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Kumano, Japan's Soccer Roots

Kumano is the home of Japanese soccer with a special connection both past and present.

Kakunosuke Nakamura 中村覚之助, the founding father of Japan’s soccer.

In May 1878, Kakunosuke Nakamura was born in Hamanomiya, Nachi-Katsuura town, Wakayama Prefecture.

In 1900, he entered the Tokyo Academy of Higher Education (the present University of Tsukuba), and translated an English book, “Association Football” 「アッソシエーションフットボール」. This book was the basis of the introduction of legitimate soccer to Japan in 1902.  In the same year, Nakamura established Japan’s first soccer team, the so-called “Ashiki Shukyu-bu” 「ア式蹴球部」(association football club).

In 1904, his team had its first match against a foreign team in Yokohama.  Newspapers reported the game nationally and he was deluged with requests for coaching from middle schools throughout Japan.

Although he died young at the age of 29 in 1906, he introduced soccer to Japan and made a great contribution to its popularization.

The Yatagarasu, is a sacred legendary three-legged crow that is believed to be a messenger of the gods and a supernatural guide.

It is the symbol of the Kumano Sanzan.  You can see it at all three Kumano Grand Shrines: Kumano Hongu Taisha, Kumano Hayatama Taisha and Kumano Nachi Taisha.  The three legs mean heaven, earth and mankind.

This divine connection goes back to the foundation myth of Japan recorded in the first official compilation of Japan’s history.  Emperor Jimmu sailed from Kyushu to Osaka to battle for the new country.  He was defeated and subsequently sailed down the coast to Kumano.  Arriving from the west he ascertained that the battle was lost because they were travelling against the movement of the sun Goddess Amaterasu.  After spending time in Kumano the Emperor and his troops set off once again for Yamato, present day Nara across the rugged mountains.   The Yatagarasu was sent as a messenger from heaven and guided this Imperial legion which finally succeeded in winning the war and founding Japan.  The roots of the Japanese nation can be found in Kumano.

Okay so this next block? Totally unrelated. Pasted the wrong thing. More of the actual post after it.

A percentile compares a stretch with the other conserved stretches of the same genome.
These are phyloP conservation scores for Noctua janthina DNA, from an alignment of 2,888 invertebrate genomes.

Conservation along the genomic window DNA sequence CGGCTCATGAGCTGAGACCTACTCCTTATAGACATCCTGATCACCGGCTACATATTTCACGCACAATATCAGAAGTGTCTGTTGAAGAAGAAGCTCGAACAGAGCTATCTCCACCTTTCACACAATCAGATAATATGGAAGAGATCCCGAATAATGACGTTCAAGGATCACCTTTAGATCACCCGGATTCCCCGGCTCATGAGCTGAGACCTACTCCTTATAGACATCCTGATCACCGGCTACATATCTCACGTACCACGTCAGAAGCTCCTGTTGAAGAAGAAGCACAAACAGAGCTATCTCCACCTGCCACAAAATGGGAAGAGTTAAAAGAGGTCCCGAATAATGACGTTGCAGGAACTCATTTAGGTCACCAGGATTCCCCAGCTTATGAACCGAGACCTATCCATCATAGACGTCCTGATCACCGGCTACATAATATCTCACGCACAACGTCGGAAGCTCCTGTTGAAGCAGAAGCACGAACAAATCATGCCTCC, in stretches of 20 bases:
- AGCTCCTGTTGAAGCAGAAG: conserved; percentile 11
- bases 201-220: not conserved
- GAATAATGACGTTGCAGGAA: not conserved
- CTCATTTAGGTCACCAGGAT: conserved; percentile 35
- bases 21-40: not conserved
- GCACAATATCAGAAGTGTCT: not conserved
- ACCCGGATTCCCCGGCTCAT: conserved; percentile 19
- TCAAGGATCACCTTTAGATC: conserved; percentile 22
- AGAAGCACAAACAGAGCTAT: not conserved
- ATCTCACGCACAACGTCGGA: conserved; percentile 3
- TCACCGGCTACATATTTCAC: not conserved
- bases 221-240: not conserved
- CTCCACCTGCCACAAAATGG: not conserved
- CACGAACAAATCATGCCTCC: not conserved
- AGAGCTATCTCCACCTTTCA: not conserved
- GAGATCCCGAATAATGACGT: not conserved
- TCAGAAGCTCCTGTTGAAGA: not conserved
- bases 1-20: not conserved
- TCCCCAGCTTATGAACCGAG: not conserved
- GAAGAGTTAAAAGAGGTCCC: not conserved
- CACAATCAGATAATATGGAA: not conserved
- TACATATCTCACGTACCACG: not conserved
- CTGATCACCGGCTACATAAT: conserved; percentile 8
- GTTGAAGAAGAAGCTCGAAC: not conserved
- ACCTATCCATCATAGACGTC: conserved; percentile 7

There is also a more modern day usage of the Yatagarasu, the symbol of the Japan Football Association.  Two legs are planted firmly on the ground and the third leg is grasping a soccer ball with its talons.  This powerful guide is supposed to help lead the ball into the back of the opponent’s net!

Earlier this year there was a monument build at the Daimon-zaka parking area celebrating the National Women's Soccer team who won the FIFA World Cup in 2011, and received silver at the 2012 Olympic games.

There is a statue of the Yatagarasu crow and footprints of the players.

Kumano is often visited by the athletes coaches and management of the Japanese National soccer teams to pray for victory.

When visiting the Kumano Grand shrines be on the lookout for signed uniforms and flags.  The soccer amulet at the Kumano Hongu Taisha is an excellent souvenir for soccer fans.

Good luck to the Japanese National Soccer team at the current FIFA World Cup in Brazil from Kumano!

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NEW Ise-Kumano-Wakayama Area Tourist Pass

NEW Ise-Kumano-Wakayama Area Tourist Pass
This is an easy way to do a loop of the Kii Peninsula.

From July 15, 2016 (Friday)
PRICE Adult 11,000 yen Children 5,500 yen (Children 6 to 11 years old)
NOTE: This pass is not available for purchase in Japan.
VALIDITY PERIOD Five consecutive days
AREA ●JR conventional lines: Nagoya-Shingu-within Osaka City (via lse Tetsudo Line or Kameyama, via Kisei Main Line/Hanwa Line) ●Nagoya-Kameyama-Nara-within Osaka City (via Kansai Main Line) Taki Toba (Sangu Line) ●Kansai International Airport-Hineno (Kansai Airport Line) ●Bus routes for accessing Kumano Kodo, Kumano Hongu Taisha, Kumano Nachi Taisha (Only Kumano Kotsu Bus); and Select bus routes
TRAIN TYPES ●Unlimited use of non-reserved seats on ordinary cars on all JR conventional line trains in the subject section. ●Reserved seats can be used up to four times on ordinary cars of limited express and rapid trains. ●Only non-reserved seats can be used on the limited express "Haruka' between the Kansai Inte…